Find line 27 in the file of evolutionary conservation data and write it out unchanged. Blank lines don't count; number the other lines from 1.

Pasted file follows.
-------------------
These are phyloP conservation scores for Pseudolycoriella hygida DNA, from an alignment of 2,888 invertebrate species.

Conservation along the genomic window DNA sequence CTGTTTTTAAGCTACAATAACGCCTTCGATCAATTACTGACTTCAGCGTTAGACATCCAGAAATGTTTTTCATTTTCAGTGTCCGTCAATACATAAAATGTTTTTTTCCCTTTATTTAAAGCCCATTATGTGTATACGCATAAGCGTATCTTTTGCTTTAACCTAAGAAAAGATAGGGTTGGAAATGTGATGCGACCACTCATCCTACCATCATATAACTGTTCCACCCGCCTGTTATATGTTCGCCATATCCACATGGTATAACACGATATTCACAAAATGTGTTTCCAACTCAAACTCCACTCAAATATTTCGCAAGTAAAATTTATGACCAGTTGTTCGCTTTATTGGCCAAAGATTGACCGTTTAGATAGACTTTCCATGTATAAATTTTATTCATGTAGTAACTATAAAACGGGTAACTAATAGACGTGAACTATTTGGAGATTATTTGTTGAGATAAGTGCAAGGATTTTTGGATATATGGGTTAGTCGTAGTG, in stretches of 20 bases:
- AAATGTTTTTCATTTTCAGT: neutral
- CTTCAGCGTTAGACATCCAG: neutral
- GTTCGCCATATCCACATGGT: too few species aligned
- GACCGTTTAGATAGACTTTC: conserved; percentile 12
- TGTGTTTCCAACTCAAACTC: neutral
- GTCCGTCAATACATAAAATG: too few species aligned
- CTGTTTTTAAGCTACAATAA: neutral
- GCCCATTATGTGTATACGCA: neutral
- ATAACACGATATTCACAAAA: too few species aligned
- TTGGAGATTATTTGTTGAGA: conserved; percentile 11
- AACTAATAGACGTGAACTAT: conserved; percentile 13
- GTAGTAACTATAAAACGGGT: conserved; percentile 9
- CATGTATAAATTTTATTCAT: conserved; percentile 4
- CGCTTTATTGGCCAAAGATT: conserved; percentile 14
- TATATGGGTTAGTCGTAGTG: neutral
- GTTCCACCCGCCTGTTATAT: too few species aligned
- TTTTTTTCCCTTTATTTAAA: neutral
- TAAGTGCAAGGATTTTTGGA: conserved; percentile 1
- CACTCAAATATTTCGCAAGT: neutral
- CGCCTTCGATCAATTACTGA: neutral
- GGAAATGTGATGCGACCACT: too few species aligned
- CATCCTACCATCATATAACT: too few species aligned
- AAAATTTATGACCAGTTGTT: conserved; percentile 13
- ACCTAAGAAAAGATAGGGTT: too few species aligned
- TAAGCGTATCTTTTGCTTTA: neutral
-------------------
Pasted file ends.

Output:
- TAAGCGTATCTTTTGCTTTA: neutral